Albert Antoine (Finding Aid)

Albert Antoine

1925 -

Favorite Color: Purple

Favorite Food: Grapefruit

Favorite Time of Year: Spring

Interview Length: 114 minutes

Interview Date(s): March 18, 0004

Interview Location(s): Cleveland, Ohio

Abstract

Albert Antoine was born on January 14, 1925 in New York City. His mother, Wilhelmina Marie Antoine, was born in 1904 and his father, Emmanuel Evans Antoine, was born in 1896. Both of his parents grew up in the British West Indies but moved to New York, New York for opportunities for a better life. His family attended the Seventh Day Adventist Church. The church community was very strong but the rules were very strict as the church forbade dancing, and there were dietary restrictions like not eating pork or shellfish. The rules relaxed over time and the family danced on his older brother's, Lawrence Nathaniel Antoine, twenty-first birthday in 1944. During elementary school at Public School 184 and Cooper Junior High School, his mother always encouraged him to get good grades. Antoine attended Townsend Harris High School, which was a preparatory school for City College of New York.

Albert Antoine says he received a high quality education at Townsend Harris High School that prepared him well for life. He lived far away and took the train to attend high school and City College of New York. Most of his fellow students commuted as well, so there was a limited sense of community. Antoine joined the Frederick Douglass Society where he and other black students learned about African American history. He was drafted into the Army at the end of college and trained to be an infantry replacement for the 92nd Division, however, he was never sent into combat. The Army tested him and he qualified for the Officers Candidate School and the Army Specialized Training Program (ASTP). Antoine chose the ASTP because it provided language or engineering training. He asked to have language training, but the Army sent him to Ohio State University to study civil engineering.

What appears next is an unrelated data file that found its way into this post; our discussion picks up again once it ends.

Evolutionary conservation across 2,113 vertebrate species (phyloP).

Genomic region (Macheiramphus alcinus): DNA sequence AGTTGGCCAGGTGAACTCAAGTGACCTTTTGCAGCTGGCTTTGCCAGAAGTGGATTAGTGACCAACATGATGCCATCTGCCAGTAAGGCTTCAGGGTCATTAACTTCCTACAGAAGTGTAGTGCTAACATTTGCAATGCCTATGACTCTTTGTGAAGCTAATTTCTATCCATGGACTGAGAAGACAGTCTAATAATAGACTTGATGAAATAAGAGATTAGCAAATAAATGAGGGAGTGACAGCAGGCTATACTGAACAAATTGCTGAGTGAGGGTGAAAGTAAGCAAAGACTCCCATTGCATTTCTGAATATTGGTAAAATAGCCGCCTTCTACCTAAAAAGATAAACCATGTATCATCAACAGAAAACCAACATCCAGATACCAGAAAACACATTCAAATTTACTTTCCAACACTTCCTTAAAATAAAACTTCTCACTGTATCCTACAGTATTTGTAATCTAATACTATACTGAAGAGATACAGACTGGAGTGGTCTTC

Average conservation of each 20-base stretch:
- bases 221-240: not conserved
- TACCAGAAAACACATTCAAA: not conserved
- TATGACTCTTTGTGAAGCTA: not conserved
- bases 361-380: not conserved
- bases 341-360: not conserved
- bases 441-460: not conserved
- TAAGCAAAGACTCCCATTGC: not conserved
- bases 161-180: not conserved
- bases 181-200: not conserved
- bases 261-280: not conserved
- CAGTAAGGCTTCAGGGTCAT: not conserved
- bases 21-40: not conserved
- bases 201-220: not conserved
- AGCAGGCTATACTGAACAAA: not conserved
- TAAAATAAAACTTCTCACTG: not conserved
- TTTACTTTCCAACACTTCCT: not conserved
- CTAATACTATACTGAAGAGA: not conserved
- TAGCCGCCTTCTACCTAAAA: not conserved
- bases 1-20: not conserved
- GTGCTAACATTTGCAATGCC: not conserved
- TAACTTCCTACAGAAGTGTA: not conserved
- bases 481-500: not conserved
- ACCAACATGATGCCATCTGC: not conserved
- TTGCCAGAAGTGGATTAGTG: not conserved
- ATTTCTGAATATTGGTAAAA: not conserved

Albert Antoine served in a segregated military during World War II because black chemists were not allowed in the chemical warfare units. Antoine and a few other black soldiers accidentally desegregated a restaurant at Ohio State University by sitting down at the lunch counter and eating without realizing they were not allowed. After the military and after obtaining his Ph.D. degree, Antoine experienced more racism during his job search. He applied for a job through the mail and the company paid for his flight to come interview in person. When he arrived, they were shocked he was black and did not offer him the job. Antoine went to Clark College to teach chemistry, in Atlanta, Georgia. He enjoyed teaching and taught for one year but left to find a job in research.

Albert Antoine started as a research chemist at the National Advisory Committee for Aeronautics, NACA, which was the predecessor of NASA. It changed from NACA to NASA when space research was added in the 1960s. Antoine's research focused on fuel efficiency for aircraft, alternate hydrocarbon fuels, alternate fuel sources, and batteries and fuel cells. He worked at NASA for forty-two years, the last thirteen as an employee of Cleveland State University as a research associate at the NASA Laboratories. Antoine has four children, and though he did not push them toward the sciences, they all became engineers; a chemical engineer, a civil engineer, a mechanical engineer and an electrical engineer. He has five grandchildren. Even though he is retired, Antoine still reads chemical news magazines and research about renewable energy sources.

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